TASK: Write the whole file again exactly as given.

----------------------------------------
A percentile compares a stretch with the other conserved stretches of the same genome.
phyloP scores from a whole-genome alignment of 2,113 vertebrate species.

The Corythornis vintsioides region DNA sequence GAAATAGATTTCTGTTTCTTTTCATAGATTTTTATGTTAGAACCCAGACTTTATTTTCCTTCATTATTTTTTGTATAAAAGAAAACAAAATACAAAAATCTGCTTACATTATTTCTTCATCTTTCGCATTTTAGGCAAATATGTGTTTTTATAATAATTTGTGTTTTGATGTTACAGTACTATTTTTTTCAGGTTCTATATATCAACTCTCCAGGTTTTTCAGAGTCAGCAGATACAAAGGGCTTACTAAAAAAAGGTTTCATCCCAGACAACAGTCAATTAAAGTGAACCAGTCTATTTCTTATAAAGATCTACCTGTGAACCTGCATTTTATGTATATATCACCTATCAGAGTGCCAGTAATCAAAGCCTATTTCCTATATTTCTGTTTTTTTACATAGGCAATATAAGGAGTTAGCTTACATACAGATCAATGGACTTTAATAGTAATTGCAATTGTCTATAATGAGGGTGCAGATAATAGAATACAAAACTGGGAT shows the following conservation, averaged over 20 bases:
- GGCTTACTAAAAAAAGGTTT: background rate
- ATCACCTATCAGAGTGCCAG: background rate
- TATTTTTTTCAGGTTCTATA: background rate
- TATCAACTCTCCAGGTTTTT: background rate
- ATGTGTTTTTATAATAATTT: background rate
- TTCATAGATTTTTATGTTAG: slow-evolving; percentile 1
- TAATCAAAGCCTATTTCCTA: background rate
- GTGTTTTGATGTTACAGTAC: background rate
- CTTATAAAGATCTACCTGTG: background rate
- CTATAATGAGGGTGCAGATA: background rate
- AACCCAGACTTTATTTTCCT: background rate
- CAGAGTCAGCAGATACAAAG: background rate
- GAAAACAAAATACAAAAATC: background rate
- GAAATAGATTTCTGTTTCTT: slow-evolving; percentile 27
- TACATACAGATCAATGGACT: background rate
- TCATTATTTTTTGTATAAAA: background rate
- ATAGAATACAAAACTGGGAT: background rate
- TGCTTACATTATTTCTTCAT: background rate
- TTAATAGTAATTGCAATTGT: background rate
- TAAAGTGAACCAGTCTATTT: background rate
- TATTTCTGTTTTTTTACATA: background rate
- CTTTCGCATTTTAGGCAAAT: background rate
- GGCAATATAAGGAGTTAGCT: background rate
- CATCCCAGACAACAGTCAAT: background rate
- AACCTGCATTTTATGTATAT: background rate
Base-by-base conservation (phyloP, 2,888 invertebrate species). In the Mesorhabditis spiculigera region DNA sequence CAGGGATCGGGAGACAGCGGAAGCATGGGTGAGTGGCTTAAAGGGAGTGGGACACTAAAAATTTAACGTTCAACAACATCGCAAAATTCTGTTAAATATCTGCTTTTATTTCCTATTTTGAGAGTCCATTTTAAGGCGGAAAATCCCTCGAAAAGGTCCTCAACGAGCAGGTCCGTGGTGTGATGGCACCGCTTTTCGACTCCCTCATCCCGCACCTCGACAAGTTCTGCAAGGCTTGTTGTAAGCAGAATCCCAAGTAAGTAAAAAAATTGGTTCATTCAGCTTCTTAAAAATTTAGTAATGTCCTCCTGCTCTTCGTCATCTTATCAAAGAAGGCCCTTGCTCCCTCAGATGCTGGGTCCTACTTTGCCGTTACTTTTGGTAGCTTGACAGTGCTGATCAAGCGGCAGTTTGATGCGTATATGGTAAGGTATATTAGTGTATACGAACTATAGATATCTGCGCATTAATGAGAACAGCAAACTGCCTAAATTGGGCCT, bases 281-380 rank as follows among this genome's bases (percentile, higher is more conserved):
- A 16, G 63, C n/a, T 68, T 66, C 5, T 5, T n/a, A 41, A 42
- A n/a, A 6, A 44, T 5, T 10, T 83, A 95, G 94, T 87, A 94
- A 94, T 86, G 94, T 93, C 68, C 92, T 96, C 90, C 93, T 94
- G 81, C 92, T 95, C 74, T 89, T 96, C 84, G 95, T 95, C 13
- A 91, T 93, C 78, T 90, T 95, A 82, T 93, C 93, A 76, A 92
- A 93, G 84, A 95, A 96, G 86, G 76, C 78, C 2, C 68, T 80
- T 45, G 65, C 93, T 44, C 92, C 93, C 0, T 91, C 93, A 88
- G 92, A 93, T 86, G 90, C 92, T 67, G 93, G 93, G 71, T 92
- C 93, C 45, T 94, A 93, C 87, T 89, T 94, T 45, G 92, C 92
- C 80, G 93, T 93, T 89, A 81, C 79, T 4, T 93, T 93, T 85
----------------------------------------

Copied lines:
A percentile compares a stretch with the other conserved stretches of the same genome.
phyloP scores from a whole-genome alignment of 2,113 vertebrate species.

The Corythornis vintsioides region DNA sequence GAAATAGATTTCTGTTTCTTTTCATAGATTTTTATGTTAGAACCCAGACTTTATTTTCCTTCATTATTTTTTGTATAAAAGAAAACAAAATACAAAAATCTGCTTACATTATTTCTTCATCTTTCGCATTTTAGGCAAATATGTGTTTTTATAATAATTTGTGTTTTGATGTTACAGTACTATTTTTTTCAGGTTCTATATATCAACTCTCCAGGTTTTTCAGAGTCAGCAGATACAAAGGGCTTACTAAAAAAAGGTTTCATCCCAGACAACAGTCAATTAAAGTGAACCAGTCTATTTCTTATAAAGATCTACCTGTGAACCTGCATTTTATGTATATATCACCTATCAGAGTGCCAGTAATCAAAGCCTATTTCCTATATTTCTGTTTTTTTACATAGGCAATATAAGGAGTTAGCTTACATACAGATCAATGGACTTTAATAGTAATTGCAATTGTCTATAATGAGGGTGCAGATAATAGAATACAAAACTGGGAT shows the following conservation, averaged over 20 bases:
- GGCTTACTAAAAAAAGGTTT: background rate
- ATCACCTATCAGAGTGCCAG: background rate
- TATTTTTTTCAGGTTCTATA: background rate
- TATCAACTCTCCAGGTTTTT: background rate
- ATGTGTTTTTATAATAATTT: background rate
- TTCATAGATTTTTATGTTAG: slow-evolving; percentile 1
- TAATCAAAGCCTATTTCCTA: background rate
- GTGTTTTGATGTTACAGTAC: background rate
- CTTATAAAGATCTACCTGTG: background rate
- CTATAATGAGGGTGCAGATA: background rate
- AACCCAGACTTTATTTTCCT: background rate
- CAGAGTCAGCAGATACAAAG: background rate
- GAAAACAAAATACAAAAATC: background rate
- GAAATAGATTTCTGTTTCTT: slow-evolving; percentile 27
- TACATACAGATCAATGGACT: background rate
- TCATTATTTTTTGTATAAAA: background rate
- ATAGAATACAAAACTGGGAT: background rate
- TGCTTACATTATTTCTTCAT: background rate
- TTAATAGTAATTGCAATTGT: background rate
- TAAAGTGAACCAGTCTATTT: background rate
- TATTTCTGTTTTTTTACATA: background rate
- CTTTCGCATTTTAGGCAAAT: background rate
- GGCAATATAAGGAGTTAGCT: background rate
- CATCCCAGACAACAGTCAAT: background rate
- AACCTGCATTTTATGTATAT: background rate
Base-by-base conservation (phyloP, 2,888 invertebrate species). In the Mesorhabditis spiculigera region DNA sequence CAGGGATCGGGAGACAGCGGAAGCATGGGTGAGTGGCTTAAAGGGAGTGGGACACTAAAAATTTAACGTTCAACAACATCGCAAAATTCTGTTAAATATCTGCTTTTATTTCCTATTTTGAGAGTCCATTTTAAGGCGGAAAATCCCTCGAAAAGGTCCTCAACGAGCAGGTCCGTGGTGTGATGGCACCGCTTTTCGACTCCCTCATCCCGCACCTCGACAAGTTCTGCAAGGCTTGTTGTAAGCAGAATCCCAAGTAAGTAAAAAAATTGGTTCATTCAGCTTCTTAAAAATTTAGTAATGTCCTCCTGCTCTTCGTCATCTTATCAAAGAAGGCCCTTGCTCCCTCAGATGCTGGGTCCTACTTTGCCGTTACTTTTGGTAGCTTGACAGTGCTGATCAAGCGGCAGTTTGATGCGTATATGGTAAGGTATATTAGTGTATACGAACTATAGATATCTGCGCATTAATGAGAACAGCAAACTGCCTAAATTGGGCCT, bases 281-380 rank as follows among this genome's bases (percentile, higher is more conserved):
- A 16, G 63, C n/a, T 68, T 66, C 5, T 5, T n/a, A 41, A 42
- A n/a, A 6, A 44, T 5, T 10, T 83, A 95, G 94, T 87, A 94
- A 94, T 86, G 94, T 93, C 68, C 92, T 96, C 90, C 93, T 94
- G 81, C 92, T 95, C 74, T 89, T 96, C 84, G 95, T 95, C 13
- A 91, T 93, C 78, T 90, T 95, A 82, T 93, C 93, A 76, A 92
- A 93, G 84, A 95, A 96, G 86, G 76, C 78, C 2, C 68, T 80
- T 45, G 65, C 93, T 44, C 92, C 93, C 0, T 91, C 93, A 88
- G 92, A 93, T 86, G 90, C 92, T 67, G 93, G 93, G 71, T 92
- C 93, C 45, T 94, A 93, C 87, T 89, T 94, T 45, G 92, C 92
- C 80, G 93, T 93, T 89, A 81, C 79, T 4, T 93, T 93, T 85